“Mr. Smith, we are aware that you are new and ambitious and indeed that ambition and drive to make this hospital more profitable is why we hired you. But Harold is not up for negotiation.” Dr. Toomey delivered his message to the unanimous nods from the board.

“I’m sorry, but I don’t understand,” Marcus said.

“Yes, I see that you don’t,” said Dr. Toomey. “Harold is a ‘return’.”

“A return?” Marcus had no clue in the world what they meant.

“Harold was born in this hospital twenty-five years ago but things didn’t go so well at his delivery,” said Dr. Toomey.

Mrs. Rogers piped in, “It was a very difficult birth. No one could blame them for returning him.” She scanned the faces of her peers.

Marcus noticed a few of the other board members shifting in their seats. They appeared to be avoiding eye contact with her.

“Returning him?” Marcus asked. This was very confusing. How could a baby be returned?

“Yes, his parents returned him when he was four months old, poor little guy,” Mrs. Rogers said, shaking her head.

“So are you trying to say that Harold Legacy is a ward of this hospital? That the hospital is somehow responsible for his welfare?” Marcus ran his fingers through his hair, scanning the faces of the board members. He couldn’t believe what he was hearing.

“Oh yes, this hospital takes care of its own,” announced Dr. Toomey with a proud note in his voice. “That’s why Harold Legacy, June Legacy, Wilhelmina Legacy, Fred Legacy and Marshall Legacy are not eligible for layoff…ever. Didn’t they explain this to you when you started?”

“Uh, no they didn’t,” Marcus replied. He picked up his pencil and scratched through Harold Legacy’s name. The whole “return” policy of Legacy General Hospital would be the next on his to-do list to examine and redraft.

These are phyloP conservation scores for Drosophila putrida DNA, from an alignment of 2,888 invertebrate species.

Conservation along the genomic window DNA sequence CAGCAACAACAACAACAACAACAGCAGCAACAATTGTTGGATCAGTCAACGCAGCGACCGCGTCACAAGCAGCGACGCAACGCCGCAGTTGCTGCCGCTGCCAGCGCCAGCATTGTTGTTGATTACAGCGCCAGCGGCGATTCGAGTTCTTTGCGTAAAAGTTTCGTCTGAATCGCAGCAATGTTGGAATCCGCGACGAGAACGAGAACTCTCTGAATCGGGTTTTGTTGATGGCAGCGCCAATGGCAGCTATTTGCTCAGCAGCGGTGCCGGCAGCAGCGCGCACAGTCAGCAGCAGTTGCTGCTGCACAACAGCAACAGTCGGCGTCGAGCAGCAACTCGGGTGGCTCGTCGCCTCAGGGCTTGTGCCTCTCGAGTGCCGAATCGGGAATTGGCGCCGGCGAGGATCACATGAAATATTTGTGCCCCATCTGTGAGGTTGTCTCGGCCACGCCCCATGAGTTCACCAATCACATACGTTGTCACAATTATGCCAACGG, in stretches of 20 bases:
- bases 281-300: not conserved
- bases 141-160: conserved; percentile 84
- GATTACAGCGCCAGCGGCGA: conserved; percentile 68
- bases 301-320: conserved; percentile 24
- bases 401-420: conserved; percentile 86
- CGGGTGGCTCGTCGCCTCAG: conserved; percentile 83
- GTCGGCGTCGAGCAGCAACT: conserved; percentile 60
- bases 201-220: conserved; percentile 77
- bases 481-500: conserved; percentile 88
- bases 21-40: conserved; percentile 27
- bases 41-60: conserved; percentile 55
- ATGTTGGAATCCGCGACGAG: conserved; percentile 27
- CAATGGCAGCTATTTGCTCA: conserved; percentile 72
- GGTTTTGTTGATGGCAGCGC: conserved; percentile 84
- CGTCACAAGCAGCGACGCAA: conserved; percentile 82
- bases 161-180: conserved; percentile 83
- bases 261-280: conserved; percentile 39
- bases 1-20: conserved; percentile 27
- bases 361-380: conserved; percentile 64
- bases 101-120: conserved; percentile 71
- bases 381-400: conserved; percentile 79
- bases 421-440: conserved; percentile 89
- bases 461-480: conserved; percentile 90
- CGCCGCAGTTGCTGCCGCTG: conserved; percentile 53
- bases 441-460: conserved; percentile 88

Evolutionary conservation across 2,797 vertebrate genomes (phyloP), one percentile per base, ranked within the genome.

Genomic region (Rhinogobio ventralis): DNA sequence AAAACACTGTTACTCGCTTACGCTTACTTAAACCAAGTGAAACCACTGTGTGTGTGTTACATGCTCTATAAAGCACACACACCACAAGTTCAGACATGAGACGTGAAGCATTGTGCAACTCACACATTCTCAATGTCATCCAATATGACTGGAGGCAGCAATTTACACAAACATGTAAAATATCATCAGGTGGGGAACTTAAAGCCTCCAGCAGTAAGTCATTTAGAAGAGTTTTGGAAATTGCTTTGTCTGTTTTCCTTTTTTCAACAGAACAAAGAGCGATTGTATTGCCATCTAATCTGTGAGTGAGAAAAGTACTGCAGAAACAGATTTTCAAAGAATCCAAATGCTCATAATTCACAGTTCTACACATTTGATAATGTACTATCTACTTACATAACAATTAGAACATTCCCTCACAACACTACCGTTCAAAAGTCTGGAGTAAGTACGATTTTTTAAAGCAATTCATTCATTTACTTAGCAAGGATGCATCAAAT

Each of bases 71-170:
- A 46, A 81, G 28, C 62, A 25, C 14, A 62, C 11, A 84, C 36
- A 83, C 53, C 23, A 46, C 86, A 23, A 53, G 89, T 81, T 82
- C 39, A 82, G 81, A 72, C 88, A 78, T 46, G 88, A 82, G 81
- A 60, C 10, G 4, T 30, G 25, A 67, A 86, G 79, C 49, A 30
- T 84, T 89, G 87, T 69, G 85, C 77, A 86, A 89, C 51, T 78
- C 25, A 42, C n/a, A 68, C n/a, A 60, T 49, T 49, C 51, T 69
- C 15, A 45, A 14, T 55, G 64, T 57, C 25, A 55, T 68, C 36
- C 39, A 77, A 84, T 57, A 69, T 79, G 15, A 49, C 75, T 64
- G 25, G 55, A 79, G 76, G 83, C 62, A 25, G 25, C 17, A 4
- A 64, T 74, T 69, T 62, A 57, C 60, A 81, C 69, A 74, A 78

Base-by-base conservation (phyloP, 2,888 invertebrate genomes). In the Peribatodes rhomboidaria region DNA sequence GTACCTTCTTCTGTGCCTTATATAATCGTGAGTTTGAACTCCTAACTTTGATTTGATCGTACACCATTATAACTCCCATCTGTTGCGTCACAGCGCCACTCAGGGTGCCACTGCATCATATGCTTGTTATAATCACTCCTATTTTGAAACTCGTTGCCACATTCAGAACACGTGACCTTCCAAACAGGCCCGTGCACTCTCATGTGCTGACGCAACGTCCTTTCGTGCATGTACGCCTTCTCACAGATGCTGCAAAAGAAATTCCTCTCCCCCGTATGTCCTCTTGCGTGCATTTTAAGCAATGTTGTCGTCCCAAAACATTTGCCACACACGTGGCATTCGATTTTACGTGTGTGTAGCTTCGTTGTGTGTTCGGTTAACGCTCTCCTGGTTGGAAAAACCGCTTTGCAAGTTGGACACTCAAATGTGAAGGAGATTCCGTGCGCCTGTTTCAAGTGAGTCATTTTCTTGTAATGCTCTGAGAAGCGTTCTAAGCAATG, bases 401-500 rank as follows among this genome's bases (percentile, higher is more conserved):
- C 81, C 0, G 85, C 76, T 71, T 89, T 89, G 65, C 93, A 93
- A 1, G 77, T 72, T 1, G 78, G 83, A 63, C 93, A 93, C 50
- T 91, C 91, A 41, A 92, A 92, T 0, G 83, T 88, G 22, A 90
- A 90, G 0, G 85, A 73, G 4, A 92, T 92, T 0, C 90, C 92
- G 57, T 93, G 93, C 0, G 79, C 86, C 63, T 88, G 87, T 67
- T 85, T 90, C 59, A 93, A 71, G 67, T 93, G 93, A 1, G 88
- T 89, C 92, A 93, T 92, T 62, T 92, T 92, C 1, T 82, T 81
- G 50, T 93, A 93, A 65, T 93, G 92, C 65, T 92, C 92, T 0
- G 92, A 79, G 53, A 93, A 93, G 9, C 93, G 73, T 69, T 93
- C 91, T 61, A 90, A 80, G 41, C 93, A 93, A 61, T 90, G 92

As he left the board room, ninety percent of his cuts well-received, he passed Harold.

“Afternoon, Mr. Smith,” Harold said. “I done finished cleaning your car while you was in the board meeting. I hope you like it. It sure is a pretty thing.” He grinned broadly, his gleaming white teeth and clear eyes the picture of health.

“Thank-you, Harold. I’m sure you did a great job.” Marcus clapped Harold on the back and continued on his way to his office.

“Hey, Mr. Smith!” June Legacy shouted from inside the gift shop as he passed. June ran out after him and handed him a steaming hot cappuccino. He purchased one from her every morning but because of his board meeting hadn’t had a chance to swing by yet. “I knew you’d be wanting your usual. Have a nice day!”

“Thank you so much, June. Th-that’s very thoughtful of you.” Marcus wrinkled his brow as he took a sip and continued down the hall.

Marcus peered out his window after he entered his office and closed the door. Below in the parking lot, his BMW glistened in the sunlight, immaculately polished as if fresh from the showroom floor. Perhaps revisiting Legacy’s “return” policy could wait a bit. There were certainly much bigger fish to fry at this place, he thought, as he took a sip of his cappuccino and booted up his computer.